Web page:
Mentoring helps you build and develop your ability to encourage and motivate others. This will go a long way toward helping you become a better team member and manager.
Being able to help others learn and grow in their careers is necessary for advancement in today’s business world. We operate a two-way rating system, for both our mentors and mentees. This means that mentees will assess their mentors’ experience, knowledge and leadership skills just as much as mentors will assess their mentees’ learning skills. And it’s not unusual for our mentors to receive attractive offers from our partner employers.
Most of our mentees are fresh graduates from Master’s and Ph.D. programs. This is an advantage for mentors, as they can refresh their academic knowledge.
To be a good mentor, you must be a good advisor and coach, as well as have the relevant experience to enhance your mentee’s situation. This can be management experience, technical experience or just ordinary life experience.
Mentors must be able and willing to help others succeed, remain positive throughout and take pride in their mentee’s achievements and success.
Your own development never stops. You must value your own growth so that you can help others develop. Many mentors say that mentoring others helps them with their own personal growth and development.
We don't mean you should be overconfident or have a big ego. Rather, you should have the ability to critique and challenge mentees in a non-threatening manner – one that keeps them motivated.
You must be able to listen attentively and process everything the mentee is saying. You can do this by maintaining eye contact, watching body language, and understanding the topics that are difficult for your mentee to discuss. Letting someone know you’re listening is a valuable skill in itself. It shows the person that you value whatever they are saying and that you won’t be quick to pass judgment.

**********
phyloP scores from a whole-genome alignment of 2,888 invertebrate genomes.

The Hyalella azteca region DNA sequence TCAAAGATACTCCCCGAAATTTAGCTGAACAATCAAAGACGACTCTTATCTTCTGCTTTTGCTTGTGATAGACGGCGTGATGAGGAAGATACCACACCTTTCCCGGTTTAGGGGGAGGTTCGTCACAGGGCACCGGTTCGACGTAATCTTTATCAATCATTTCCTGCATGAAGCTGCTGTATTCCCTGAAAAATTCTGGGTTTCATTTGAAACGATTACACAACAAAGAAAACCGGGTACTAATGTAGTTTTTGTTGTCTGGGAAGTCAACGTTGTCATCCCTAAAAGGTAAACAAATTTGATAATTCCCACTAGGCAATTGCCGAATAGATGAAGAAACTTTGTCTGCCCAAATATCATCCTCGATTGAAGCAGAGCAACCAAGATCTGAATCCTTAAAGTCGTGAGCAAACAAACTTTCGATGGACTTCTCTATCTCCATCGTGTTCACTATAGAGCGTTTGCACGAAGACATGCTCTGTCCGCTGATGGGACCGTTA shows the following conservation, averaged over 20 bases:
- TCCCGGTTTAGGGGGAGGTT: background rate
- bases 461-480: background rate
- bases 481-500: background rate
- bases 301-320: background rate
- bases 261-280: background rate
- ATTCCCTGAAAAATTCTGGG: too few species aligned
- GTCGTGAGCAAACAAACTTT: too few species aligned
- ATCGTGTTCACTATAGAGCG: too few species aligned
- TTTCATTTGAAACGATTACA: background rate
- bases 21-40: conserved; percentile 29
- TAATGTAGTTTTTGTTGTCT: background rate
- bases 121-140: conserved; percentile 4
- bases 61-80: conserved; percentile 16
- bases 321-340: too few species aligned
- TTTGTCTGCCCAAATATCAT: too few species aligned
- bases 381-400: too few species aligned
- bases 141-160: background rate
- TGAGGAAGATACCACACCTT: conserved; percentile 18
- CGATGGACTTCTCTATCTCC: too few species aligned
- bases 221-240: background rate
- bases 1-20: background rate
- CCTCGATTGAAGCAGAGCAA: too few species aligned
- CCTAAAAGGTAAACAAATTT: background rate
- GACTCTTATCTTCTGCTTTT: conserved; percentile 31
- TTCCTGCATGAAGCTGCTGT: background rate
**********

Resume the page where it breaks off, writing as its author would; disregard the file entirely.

Providing feedback is very important. However, you must do this in a way that objectively summarizes what you’ve heard and that interprets things in a manner that adds value for the mentee. This shows that you understand your mentee’s thinking and approach.
One virtue any good mentor should have is patience. On occasion, your mentee may need more time to adapt to your mentoring style to grasp what you’re teaching him or her. This will require patience on your part as their mentor.
Establish regular meetings with your mentee and lead by example. Even though the mentoring conversation may be informal, treat the overall meeting with the formality and professionalism it deserves.
The purpose of any mentoring session is to exchange views with and guide the mentee, not to provide immediate solutions to issues. A simple answer to a problem is not as valuable as teaching your mentee how to solve the same problem in the future. Your goal should be to make sure your mentee understands and can apply what he or she has learned.
If you want a productive mentoring relationship, you’ll need to establish rules for the mentoring arrangement that spell out the anticipated results. These could be performance goals for the mentee to pursue outside his or her regular appraisal structure or a set of points that will be covered during the mentoring program.